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Final Fantasy VII Remake: Aetherial Review

In a pleasant surprise that briefly mitigated all of the anxiety caused by society collapsing, I was lucky enough to receive Final Fantasy VII Remake a full seven days ahead of its intended international release. This was thanks to retailers deciding to pull the trigger on an early shipping date to avoid possible delays caused by the ongoing plague. Receiving the game early really was a delightful distraction from the all-consuming terror of global affairs, especially because FF7R (that's the trendy way of shortening the title) has been one of my most anticipated titles since even before its announcement. For that reason, I didn't want to rush it for the sake of making content like this, so this review is arriving much later than most . I've had plenty of discussions with people about my 60 hour experience with the game, as well as lots of discussions with myself. Even now, my thoughts on the Remake have gone through several tough re-writes in my head.

Like many other video-gamists, I have a personal connection to the seventh entry in the Final Fantasy series. I won't pretend that I'm unique in that regard or that my experience with the original game gives me some kind of special perspective on this title. It doesn't. For necessary context, I'll simply state that I enjoy the original Final Fantasy VII rather a lot, and that Square's Final Fantasy series is among my favourite game franchises. The Final Fantasy signature blend of classic JRPG mechanics and a narrative focused experience is one that has always really appealed to me, and when I indulge in other roleplaying games, I tend to judge them against the high standard that my favourite era of Final Fantasy had set. FF7R's status as a 'remake' of one of my favourite games puts it in a difficult position from the outset in terms of assessing its overall quality in the form of a traditional review. This difficulty stems from an inability to place how FF7R should be understood in relation to the original title. Clearly, FF7R cannot simply replace the original game (nor does it show any clear intention to) yet it also cannot be understood as a fully separate experience, given that much of what it does relies on the players understanding of events that take place in the original game. FF7R is both a new version of Final Fantasy VII and simultaneously a dramatically expansive companion piece. This whole thought bubble of where to place FF7R becomes even more muddled by the boundaries of this new title, which adapts merely one chunk of the original game, and also throws in some interesting questions about the idea of 'canon' in some startling sequences that challenge the preconceived notions of the returning fan.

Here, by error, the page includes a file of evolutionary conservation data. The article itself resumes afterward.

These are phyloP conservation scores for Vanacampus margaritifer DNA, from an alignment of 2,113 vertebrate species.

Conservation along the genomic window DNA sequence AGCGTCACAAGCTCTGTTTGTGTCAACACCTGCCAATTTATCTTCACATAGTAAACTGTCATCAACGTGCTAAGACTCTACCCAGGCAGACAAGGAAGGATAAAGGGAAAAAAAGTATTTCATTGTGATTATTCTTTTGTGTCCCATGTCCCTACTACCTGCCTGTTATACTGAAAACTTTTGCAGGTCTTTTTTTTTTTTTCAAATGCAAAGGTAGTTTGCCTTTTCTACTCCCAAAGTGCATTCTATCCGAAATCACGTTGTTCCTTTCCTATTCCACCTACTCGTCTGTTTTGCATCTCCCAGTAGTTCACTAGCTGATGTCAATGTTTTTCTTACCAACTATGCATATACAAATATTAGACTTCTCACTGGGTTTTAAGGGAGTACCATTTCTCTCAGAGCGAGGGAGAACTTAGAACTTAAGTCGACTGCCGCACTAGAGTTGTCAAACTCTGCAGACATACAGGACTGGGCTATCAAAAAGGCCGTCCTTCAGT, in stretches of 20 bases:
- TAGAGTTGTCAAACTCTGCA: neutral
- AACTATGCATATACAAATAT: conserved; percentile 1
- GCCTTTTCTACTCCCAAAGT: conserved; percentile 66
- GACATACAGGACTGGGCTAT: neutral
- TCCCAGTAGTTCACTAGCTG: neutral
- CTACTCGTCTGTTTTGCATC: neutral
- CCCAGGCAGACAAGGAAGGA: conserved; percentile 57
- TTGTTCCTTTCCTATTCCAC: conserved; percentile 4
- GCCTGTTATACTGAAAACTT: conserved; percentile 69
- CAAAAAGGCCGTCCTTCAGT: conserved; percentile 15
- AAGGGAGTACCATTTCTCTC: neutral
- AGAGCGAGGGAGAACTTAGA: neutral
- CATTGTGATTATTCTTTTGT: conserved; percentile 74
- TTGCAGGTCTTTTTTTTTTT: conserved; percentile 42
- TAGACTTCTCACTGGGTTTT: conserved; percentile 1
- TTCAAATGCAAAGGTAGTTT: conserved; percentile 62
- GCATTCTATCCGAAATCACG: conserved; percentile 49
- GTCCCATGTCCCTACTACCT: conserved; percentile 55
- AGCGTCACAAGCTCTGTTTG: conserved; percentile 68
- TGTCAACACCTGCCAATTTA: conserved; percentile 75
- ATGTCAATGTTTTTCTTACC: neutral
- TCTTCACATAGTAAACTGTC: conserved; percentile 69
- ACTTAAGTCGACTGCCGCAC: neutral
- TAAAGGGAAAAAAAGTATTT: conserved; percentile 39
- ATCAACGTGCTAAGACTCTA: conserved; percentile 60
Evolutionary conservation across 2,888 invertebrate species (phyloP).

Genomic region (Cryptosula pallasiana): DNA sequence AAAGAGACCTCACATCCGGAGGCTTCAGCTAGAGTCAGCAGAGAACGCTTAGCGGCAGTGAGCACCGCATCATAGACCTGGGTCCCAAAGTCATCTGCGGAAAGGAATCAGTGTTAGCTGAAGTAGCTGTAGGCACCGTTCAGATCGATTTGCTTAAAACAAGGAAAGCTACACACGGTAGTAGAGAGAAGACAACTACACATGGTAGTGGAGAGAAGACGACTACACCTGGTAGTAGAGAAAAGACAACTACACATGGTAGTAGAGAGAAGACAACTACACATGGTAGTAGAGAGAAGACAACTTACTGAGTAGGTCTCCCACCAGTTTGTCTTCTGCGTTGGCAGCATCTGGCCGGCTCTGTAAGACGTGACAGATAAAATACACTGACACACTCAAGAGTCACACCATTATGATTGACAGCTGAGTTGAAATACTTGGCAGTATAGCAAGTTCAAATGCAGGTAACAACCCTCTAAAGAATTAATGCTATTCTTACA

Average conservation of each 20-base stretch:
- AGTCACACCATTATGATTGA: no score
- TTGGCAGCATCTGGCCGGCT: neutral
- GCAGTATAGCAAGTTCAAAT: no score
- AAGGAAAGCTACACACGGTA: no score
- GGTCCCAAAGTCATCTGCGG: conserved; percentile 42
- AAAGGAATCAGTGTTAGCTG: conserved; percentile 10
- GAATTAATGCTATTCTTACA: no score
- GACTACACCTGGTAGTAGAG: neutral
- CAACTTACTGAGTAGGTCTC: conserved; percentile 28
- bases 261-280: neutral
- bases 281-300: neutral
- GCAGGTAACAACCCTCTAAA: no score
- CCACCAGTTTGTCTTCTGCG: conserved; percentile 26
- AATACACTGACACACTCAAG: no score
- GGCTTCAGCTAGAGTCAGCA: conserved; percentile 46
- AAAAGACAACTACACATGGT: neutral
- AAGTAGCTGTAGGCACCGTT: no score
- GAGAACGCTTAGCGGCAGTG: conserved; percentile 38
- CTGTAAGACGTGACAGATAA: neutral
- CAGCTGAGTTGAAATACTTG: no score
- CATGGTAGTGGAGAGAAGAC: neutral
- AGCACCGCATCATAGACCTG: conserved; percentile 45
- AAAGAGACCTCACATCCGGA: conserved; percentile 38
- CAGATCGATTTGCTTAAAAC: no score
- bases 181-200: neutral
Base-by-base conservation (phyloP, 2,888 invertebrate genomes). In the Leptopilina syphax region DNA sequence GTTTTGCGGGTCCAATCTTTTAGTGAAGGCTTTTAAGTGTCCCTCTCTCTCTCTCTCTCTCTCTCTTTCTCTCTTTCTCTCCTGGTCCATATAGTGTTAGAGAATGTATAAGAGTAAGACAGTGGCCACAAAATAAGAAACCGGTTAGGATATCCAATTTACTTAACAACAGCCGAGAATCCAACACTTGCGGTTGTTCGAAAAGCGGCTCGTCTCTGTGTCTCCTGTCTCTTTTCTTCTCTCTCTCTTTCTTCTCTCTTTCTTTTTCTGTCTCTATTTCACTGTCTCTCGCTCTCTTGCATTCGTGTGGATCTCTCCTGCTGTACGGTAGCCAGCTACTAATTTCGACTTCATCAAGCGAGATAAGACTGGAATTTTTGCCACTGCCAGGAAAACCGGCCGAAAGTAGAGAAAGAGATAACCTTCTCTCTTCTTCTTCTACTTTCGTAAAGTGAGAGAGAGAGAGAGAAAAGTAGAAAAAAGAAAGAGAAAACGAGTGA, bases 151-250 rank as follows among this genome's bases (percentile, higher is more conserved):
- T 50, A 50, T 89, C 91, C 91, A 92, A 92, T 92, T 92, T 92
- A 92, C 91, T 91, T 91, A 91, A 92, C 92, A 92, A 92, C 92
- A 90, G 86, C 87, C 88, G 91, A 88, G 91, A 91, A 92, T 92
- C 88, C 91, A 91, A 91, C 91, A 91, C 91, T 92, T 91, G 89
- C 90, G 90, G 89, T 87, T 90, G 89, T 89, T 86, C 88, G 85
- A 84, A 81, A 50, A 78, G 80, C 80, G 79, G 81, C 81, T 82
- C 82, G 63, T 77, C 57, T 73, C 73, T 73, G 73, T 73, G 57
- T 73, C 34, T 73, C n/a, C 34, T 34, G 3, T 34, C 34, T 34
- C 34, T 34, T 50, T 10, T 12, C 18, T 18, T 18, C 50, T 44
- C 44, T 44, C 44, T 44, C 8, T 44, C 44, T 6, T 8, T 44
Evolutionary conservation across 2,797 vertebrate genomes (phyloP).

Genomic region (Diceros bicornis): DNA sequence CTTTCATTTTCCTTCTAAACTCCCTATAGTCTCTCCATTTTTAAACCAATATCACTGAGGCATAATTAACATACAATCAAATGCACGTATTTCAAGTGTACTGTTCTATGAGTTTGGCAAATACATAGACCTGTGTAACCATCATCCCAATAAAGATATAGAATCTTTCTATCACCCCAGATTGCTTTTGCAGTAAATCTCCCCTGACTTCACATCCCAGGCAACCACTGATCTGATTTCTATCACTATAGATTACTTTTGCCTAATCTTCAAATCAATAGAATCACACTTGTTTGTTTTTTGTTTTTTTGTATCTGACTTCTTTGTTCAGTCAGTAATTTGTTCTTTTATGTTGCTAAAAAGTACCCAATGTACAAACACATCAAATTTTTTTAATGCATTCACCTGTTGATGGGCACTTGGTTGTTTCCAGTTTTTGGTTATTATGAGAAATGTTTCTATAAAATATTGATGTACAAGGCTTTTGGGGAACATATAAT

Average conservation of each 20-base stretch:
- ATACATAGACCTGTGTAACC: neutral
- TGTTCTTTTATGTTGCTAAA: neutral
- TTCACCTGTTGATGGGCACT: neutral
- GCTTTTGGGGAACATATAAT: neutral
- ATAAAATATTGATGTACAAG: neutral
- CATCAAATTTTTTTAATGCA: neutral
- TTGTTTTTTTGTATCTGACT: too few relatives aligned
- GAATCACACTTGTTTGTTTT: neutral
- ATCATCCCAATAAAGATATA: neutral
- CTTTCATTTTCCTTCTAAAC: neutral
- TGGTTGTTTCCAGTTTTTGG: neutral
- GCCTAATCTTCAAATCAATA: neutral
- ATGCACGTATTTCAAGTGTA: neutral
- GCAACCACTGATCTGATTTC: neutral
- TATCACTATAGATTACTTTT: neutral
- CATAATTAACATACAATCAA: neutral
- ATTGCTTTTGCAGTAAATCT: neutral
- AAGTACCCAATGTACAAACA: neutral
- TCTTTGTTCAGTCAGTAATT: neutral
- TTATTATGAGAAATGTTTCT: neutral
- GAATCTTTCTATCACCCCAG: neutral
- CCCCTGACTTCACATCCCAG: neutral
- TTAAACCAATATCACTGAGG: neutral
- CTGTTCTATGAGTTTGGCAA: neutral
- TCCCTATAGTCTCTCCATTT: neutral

All of this ephemera makes FF7R a game that's pretty fun to just think about and discuss, which is a nice bonus when the game itself is already such a delight to play and experience. If you were ever in doubt about Square Enix's ability to deliver on what people wanted from a Final Fantasy VII Remake, you can now relax. In the opening few hours alone, FF7R makes sure to dispel any major concerns by delivering a gameplay experience that is every bit as dramatic, exciting and engaging as the original title, elevated by a simple but rewarding new combat system and the re-invigoration of classic characters with new dialogue, scenes and details. Playing the start of FF7R feels like coming home. It's a warm radiation of nostalgia that recalls old memories whilst creating brand new ones. FF7R delivers on a satisfyingly punchy start, and whilst things slow down a bit from that point on, there's no denying that the new additions feel welcome too, relieving the tension of the dramatic opening with downtime that lets you roam around the newly realised slums of Midgar whilst revelling in the game's exciting new combat style.